The Whole Solution

Team interaction and morale was at a low today. The same unspoken motivation issue remain unsaid and the same people put their individual needs and priorities before the team needs. The stark realisation was that within our team motivation is the crucial factor missing; motivation to do, motivation to change, motivation to reflect. There is very little motivation.

The lack of motivation seems to be interconnected to the motivation of the individuals within the group. When one member is despondent, the whole group walks away. There is an air of failure before the task even hits the half way mark when the same issues and mistake reappear. The focus of our coaching sessions and our meetings focus on the “what we aren’t doing” which is demotivating and the “what we should be doing”, which often seems to idealistic and a process that will not only be difficult and challenging but also a lot of effort. We rarely use our coaching sessions to explore why there is a lack of engagement and a lack of motivation or to consider what we will do as a team. Hence we remain stagnant and stuck, dwelling unproductively on negatives. Moreover, our promises within meetings, our strategies, interventions, stay within meetings; they don’t convert into practical action. This lack of movement within our teams is frustrating and demotivating.

Our reflections within our teams remain, as the rest of our team activities, a collection of self-focused individuals. Hence, my reflections have often reflected on my contributions and things that I have control over; things that are tangible to me. Clutterbuck (2013) considers that reflection and coaching shouldn’t just focus on the individual. Consequently, individual reflection needs to go alongside team reflection; developing a whole solution, instead of just identifying separate parts of an issue.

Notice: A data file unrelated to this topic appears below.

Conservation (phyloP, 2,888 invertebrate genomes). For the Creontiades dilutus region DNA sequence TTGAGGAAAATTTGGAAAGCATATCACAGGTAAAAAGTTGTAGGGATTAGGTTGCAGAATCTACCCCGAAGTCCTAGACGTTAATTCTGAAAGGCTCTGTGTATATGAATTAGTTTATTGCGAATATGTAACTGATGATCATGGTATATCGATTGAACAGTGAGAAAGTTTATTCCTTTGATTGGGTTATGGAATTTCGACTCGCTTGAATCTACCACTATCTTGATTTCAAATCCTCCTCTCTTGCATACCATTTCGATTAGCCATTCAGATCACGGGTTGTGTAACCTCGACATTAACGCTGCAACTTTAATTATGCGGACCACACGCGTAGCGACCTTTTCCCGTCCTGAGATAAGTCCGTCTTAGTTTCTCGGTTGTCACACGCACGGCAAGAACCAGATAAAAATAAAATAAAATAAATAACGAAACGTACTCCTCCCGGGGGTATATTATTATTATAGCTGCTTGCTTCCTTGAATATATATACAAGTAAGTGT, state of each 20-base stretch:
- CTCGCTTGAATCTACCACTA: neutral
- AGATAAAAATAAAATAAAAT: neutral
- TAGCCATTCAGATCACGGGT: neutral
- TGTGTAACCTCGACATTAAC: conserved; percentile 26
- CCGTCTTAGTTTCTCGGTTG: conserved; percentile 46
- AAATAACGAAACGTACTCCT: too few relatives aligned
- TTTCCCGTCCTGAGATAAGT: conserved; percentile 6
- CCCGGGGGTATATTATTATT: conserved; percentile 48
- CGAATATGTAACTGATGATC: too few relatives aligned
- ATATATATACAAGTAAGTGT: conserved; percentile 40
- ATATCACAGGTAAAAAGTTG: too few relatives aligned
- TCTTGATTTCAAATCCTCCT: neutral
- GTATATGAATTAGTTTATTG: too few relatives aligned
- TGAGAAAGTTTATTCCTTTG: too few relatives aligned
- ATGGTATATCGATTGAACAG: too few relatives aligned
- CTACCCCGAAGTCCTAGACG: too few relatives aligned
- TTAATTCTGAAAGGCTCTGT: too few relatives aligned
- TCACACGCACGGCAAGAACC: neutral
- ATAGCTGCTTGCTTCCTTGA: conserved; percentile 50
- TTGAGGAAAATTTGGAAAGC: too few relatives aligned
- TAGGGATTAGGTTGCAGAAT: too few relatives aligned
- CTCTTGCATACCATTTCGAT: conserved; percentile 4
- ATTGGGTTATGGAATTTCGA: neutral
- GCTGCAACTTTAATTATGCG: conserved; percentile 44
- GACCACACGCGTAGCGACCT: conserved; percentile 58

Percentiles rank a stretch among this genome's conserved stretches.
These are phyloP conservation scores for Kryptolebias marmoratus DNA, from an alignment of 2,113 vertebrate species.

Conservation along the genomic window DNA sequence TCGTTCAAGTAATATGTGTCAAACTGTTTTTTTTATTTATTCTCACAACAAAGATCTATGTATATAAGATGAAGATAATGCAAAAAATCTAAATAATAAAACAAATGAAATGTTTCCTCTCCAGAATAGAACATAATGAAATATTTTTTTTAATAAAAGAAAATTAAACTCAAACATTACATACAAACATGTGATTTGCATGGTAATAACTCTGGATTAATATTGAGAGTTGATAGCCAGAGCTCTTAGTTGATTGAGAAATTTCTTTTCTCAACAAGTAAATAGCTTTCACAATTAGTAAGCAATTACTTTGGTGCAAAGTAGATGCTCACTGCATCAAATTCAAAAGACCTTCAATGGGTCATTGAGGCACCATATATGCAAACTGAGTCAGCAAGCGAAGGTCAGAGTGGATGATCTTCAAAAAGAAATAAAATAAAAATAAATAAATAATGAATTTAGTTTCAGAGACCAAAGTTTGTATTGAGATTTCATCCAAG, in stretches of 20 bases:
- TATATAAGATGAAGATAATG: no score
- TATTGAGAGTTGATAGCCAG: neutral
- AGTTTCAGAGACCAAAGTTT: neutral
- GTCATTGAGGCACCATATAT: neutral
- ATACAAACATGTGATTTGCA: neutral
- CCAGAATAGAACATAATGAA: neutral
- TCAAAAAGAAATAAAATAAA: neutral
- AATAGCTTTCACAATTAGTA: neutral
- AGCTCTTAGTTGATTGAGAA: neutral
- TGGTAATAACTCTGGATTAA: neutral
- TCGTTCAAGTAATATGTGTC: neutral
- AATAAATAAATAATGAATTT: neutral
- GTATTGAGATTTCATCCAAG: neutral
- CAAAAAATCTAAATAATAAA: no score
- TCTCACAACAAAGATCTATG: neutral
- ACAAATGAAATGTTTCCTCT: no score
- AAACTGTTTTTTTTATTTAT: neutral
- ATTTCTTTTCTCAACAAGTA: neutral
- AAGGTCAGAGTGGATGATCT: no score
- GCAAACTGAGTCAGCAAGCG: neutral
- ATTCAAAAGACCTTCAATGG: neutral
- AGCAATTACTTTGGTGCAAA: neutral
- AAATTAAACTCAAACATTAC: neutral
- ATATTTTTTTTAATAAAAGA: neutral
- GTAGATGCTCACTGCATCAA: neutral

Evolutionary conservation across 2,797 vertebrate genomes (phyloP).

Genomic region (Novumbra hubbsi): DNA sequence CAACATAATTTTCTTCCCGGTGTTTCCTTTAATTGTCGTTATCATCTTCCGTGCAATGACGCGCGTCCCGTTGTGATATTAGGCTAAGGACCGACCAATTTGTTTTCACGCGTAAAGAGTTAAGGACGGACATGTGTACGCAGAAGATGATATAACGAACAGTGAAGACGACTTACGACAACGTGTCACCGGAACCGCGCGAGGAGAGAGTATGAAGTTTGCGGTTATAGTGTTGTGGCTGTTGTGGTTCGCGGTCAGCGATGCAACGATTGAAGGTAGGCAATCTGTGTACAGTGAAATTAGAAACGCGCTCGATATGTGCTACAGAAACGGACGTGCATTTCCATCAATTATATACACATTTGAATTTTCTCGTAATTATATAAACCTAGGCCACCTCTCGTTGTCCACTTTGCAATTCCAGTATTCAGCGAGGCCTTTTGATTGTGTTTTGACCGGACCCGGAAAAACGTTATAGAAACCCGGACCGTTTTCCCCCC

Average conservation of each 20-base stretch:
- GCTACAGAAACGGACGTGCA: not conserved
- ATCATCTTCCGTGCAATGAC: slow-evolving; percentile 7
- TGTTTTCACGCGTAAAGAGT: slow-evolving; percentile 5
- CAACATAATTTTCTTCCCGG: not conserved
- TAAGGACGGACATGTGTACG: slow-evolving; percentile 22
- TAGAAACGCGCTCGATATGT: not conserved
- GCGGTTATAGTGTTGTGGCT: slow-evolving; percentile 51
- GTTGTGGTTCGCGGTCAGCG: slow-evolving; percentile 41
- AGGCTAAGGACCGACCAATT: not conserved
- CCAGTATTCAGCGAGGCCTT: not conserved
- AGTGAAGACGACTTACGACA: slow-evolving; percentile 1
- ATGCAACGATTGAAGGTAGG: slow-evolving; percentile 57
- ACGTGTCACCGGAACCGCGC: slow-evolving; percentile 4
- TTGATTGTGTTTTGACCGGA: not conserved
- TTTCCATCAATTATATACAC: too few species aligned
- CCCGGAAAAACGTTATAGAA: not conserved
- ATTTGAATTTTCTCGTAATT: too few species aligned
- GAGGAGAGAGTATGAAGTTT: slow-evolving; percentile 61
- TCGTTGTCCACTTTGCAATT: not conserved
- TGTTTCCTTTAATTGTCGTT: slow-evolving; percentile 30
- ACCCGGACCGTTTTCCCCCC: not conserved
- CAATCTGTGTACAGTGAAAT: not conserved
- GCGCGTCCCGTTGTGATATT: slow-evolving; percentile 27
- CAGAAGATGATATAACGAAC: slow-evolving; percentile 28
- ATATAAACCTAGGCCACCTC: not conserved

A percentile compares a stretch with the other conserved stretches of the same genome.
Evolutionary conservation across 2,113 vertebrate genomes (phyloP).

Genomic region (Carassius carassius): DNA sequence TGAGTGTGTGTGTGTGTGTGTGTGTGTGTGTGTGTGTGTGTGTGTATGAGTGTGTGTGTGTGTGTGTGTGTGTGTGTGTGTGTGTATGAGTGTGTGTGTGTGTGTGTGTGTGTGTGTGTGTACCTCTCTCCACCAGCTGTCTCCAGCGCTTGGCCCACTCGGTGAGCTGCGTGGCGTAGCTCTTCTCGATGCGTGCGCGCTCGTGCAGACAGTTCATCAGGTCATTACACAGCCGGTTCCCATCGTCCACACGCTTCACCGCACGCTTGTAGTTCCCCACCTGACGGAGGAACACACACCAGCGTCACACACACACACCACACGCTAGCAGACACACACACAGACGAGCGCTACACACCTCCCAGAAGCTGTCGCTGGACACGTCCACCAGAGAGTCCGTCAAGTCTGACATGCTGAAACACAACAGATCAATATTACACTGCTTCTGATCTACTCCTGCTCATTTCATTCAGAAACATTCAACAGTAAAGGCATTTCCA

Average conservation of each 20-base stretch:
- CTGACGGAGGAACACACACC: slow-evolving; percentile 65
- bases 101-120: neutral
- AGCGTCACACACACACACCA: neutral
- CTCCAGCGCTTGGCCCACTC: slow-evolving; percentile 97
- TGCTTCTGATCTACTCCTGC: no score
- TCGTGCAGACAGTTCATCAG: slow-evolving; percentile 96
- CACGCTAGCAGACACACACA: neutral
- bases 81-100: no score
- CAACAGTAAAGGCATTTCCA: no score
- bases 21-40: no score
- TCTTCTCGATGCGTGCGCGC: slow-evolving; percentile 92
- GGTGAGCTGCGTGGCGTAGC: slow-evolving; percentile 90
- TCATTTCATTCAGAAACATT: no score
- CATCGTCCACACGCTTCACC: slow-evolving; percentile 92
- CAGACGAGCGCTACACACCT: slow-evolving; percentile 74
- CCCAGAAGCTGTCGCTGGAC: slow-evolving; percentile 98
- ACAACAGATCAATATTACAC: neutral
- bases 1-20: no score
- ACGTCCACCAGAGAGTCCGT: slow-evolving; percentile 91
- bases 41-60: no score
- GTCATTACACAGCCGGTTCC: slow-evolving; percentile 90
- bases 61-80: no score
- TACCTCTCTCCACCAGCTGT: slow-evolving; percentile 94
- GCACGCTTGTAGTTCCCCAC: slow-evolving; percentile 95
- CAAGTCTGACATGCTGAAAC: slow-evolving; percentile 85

The whole solution view point is crucial to the success of the coaching process; the team as a unit has to buy into the process, utilise the process and see the value. Clutterbuck (2013:18) considers misunderstanding the process and the inevitable demands, “evokes resistance” to the coaching process. Our coaching sessions exemplify this; our coached solutions are superficial and half-hearted and feel forced. Coaching makes the challenging and uncomfortable unavoidable within the session, but it doesn’t enforce without. Once you remove the coaching, you can revert to normal semi-oblivious behaviours.

As a team we wait for outside intervention, considering that we need to be told what to do and someone else may know better than us. Consequently, we feel a lack of accountability within the team, instead waiting for a higher authority. When outside authority doesn’t manifest, the team disengages and falters forward, adding to its ineffectiveness. Our team needs to embrace the Clutterbuck’s (2013) ethos of coaching from within; the team coaches the team and takes accountability for its own behaviour. Not only would this be sustainable and potentially be more effective, it would also change the teams culture. We’d become a team that shares knowledge, supports each other and motivates each other. Consequently, the motivation has to come from within.